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Neutral Tone

The table below provides a definition of neutral tone and an overview of when to use it and when to avoid it.

Definition

When to USE

When to AVOID

By neutral tone, we mean your responses are generally unexpressive and tempered.

Use neutral tone to temper a reader's response to news that might generate an unnecessary emotional reaction. For example, imagine you have a good bank that is being told for the first time it has failed to do something. You probably want to temper your response by using a neutral tone. If it is not a grave situation that would necessitate negative tone, then use neutral tone.

Neutral tone is also used to deliver nonemotional information. 

Avoid neutral tone when you need to communicate something in a particularly positive or negative manner.

Examples

Given below are two examples of statements in which neutral tone is used. As you read them, consider what your reaction would be if you were the recipient. How would this make you feel? What kind of reaction might this generate? If you would like to hear how these sound to a reader, click the audio button below each sentence. (Turn on your speakers or headphones.)

Example 1

It appears the bank's timelines for the branch project were not met this quarter.


Example 2

Pursuant to SR 87-12, enclosed is the application for XYZ bank.

TOOLBOX

As you can read (and hear), each of these responses are rather bland. What is important to note is that the situation calls for neutral tone. In the first example, the examiner is pointing out that something was not accomplished—timelines were not met—but this is clearly not tragic, so he didn’t need to use negative tone. Negative tone might generate an overreaction from the readers. Because we do not want them to think this issue is more problematic than it is, we temper their response by using neutral tone.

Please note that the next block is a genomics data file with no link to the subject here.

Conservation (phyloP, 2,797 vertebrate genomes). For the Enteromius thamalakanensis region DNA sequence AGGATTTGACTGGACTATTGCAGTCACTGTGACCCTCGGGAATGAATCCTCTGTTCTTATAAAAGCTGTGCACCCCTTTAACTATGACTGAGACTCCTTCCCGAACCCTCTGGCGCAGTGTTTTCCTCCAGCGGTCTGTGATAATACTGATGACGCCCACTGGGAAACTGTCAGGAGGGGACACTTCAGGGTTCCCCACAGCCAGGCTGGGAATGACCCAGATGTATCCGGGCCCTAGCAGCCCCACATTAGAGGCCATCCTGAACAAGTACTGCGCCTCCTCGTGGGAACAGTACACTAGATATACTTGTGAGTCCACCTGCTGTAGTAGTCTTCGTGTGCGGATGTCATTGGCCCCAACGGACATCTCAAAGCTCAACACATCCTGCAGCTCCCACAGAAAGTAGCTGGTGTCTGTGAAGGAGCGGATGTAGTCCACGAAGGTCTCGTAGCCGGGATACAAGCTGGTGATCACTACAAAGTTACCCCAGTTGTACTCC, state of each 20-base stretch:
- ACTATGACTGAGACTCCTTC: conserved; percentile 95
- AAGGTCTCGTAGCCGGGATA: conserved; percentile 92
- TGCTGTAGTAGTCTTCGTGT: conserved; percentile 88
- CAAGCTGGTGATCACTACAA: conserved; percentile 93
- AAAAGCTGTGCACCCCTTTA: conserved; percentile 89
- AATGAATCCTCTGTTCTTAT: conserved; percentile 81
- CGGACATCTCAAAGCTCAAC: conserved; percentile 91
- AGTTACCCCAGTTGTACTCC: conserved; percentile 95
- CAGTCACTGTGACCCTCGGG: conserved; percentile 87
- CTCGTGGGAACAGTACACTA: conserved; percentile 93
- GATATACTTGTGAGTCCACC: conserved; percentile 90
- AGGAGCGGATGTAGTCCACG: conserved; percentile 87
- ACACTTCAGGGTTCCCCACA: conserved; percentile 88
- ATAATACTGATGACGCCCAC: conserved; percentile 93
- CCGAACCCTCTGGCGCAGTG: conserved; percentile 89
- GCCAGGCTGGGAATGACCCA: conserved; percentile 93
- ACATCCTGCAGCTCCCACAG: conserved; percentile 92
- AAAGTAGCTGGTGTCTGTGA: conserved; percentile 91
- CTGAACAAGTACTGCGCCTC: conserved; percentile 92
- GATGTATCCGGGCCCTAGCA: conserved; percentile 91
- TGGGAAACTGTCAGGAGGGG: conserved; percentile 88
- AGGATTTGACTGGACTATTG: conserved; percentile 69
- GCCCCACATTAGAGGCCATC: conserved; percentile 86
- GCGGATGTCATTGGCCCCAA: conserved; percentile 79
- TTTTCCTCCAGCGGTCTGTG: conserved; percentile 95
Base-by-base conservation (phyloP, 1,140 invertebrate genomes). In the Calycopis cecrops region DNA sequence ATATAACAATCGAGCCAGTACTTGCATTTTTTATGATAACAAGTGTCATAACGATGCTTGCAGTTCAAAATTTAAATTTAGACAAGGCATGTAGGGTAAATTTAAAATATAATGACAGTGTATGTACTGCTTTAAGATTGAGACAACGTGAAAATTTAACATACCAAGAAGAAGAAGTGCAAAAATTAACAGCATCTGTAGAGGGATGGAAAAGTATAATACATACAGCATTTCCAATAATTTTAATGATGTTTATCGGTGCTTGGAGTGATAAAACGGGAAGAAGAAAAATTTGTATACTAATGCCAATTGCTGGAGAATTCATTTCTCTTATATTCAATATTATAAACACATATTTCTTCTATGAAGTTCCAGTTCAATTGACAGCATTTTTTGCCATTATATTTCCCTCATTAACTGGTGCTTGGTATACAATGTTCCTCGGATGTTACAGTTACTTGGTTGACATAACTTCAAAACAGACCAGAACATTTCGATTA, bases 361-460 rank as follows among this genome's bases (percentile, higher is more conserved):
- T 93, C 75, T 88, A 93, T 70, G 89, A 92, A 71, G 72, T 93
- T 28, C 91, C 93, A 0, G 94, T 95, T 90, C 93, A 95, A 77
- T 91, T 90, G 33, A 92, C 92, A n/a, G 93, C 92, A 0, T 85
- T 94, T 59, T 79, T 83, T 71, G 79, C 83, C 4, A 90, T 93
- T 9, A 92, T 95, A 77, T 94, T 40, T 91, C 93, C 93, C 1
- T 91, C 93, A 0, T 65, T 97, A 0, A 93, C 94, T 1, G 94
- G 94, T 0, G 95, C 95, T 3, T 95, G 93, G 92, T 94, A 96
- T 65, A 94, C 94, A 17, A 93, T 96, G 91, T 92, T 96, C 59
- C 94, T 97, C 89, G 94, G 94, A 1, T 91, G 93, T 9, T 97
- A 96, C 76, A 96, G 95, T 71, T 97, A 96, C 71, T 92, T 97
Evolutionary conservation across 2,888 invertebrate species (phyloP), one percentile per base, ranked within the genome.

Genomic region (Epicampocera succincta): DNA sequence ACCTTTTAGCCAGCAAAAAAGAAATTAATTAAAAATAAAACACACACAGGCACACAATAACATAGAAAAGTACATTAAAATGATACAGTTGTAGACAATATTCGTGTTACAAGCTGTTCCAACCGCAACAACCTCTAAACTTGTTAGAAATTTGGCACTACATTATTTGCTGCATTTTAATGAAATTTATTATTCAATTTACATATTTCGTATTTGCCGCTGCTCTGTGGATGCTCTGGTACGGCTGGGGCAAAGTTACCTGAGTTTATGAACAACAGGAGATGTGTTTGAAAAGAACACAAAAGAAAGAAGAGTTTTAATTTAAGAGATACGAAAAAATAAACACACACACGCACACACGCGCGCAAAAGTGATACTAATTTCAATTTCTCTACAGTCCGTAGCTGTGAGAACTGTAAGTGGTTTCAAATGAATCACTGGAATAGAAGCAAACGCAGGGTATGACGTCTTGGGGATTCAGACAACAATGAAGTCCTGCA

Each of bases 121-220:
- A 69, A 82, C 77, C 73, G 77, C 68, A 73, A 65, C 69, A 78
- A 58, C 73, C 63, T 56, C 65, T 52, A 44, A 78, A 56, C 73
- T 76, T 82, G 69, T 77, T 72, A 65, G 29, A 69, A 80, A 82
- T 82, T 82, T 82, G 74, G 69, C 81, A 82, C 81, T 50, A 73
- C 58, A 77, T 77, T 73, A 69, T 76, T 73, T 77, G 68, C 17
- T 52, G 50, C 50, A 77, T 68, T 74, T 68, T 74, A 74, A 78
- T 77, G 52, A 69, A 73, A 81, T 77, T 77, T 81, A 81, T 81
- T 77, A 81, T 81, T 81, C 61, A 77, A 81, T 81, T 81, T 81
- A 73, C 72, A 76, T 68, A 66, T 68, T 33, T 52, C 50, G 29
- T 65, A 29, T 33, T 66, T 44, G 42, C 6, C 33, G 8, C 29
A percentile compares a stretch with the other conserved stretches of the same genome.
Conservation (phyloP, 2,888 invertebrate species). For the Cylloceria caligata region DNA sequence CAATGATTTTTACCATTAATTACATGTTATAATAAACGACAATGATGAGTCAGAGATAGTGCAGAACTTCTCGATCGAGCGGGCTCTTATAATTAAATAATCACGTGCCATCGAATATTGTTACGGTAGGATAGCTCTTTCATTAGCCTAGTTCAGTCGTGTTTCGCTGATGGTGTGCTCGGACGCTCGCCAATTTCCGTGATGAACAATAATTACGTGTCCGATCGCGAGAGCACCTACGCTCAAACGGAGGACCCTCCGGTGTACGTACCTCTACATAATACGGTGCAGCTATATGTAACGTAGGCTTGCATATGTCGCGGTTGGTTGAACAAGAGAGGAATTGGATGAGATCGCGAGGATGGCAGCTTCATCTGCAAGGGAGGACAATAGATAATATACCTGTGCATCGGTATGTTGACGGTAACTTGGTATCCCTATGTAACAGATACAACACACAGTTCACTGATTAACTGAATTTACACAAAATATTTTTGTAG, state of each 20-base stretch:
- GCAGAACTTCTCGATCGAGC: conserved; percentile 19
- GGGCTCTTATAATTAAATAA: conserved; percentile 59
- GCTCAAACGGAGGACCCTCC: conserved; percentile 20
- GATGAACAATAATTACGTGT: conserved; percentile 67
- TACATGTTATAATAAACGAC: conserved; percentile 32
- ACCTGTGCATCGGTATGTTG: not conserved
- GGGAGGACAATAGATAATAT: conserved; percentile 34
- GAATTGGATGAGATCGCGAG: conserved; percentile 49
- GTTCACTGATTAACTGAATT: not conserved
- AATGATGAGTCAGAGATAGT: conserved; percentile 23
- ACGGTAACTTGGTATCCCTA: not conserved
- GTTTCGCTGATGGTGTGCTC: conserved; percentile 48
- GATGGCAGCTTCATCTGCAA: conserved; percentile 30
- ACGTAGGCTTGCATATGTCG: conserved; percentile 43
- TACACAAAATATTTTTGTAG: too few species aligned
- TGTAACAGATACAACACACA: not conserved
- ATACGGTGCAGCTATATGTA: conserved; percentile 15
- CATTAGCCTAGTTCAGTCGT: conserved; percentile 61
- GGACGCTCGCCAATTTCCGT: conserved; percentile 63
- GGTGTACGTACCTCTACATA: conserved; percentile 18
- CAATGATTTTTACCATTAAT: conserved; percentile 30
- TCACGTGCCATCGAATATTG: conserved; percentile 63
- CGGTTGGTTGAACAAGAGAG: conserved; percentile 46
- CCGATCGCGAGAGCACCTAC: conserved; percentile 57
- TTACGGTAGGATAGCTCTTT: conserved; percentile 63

In the second example, the examiner simply tells us that information is provided—this is not emotional information. Because of the context of these situations, the intent is for the reader to have nearly no reaction to this. As the reader, do you think these sentences accomplish that?

In the second example, the examiner simply tells us that information is provided—this is not emotional information. Because of the context of these situations, the intent is for the reader to have nearly no reaction to this. As the reader, do you think these sentences accomplish that?

New situations present themselves at nearly every examination, so we cannot outline every situation in which neutral tone is appropriate; however, if you would like to see typical situations in which examiners have found neutral tone to be appropriate on past examinations, take a look at the Writer’s Toolbox to the right. Click Examples of When to Use Neutral Tone. 

Before moving on, take note: Use a neutral tone to deliver nonemotional information or information that might unnecessarily upset a reader. You neutralize information with your tone to help buffer a reader's reaction.

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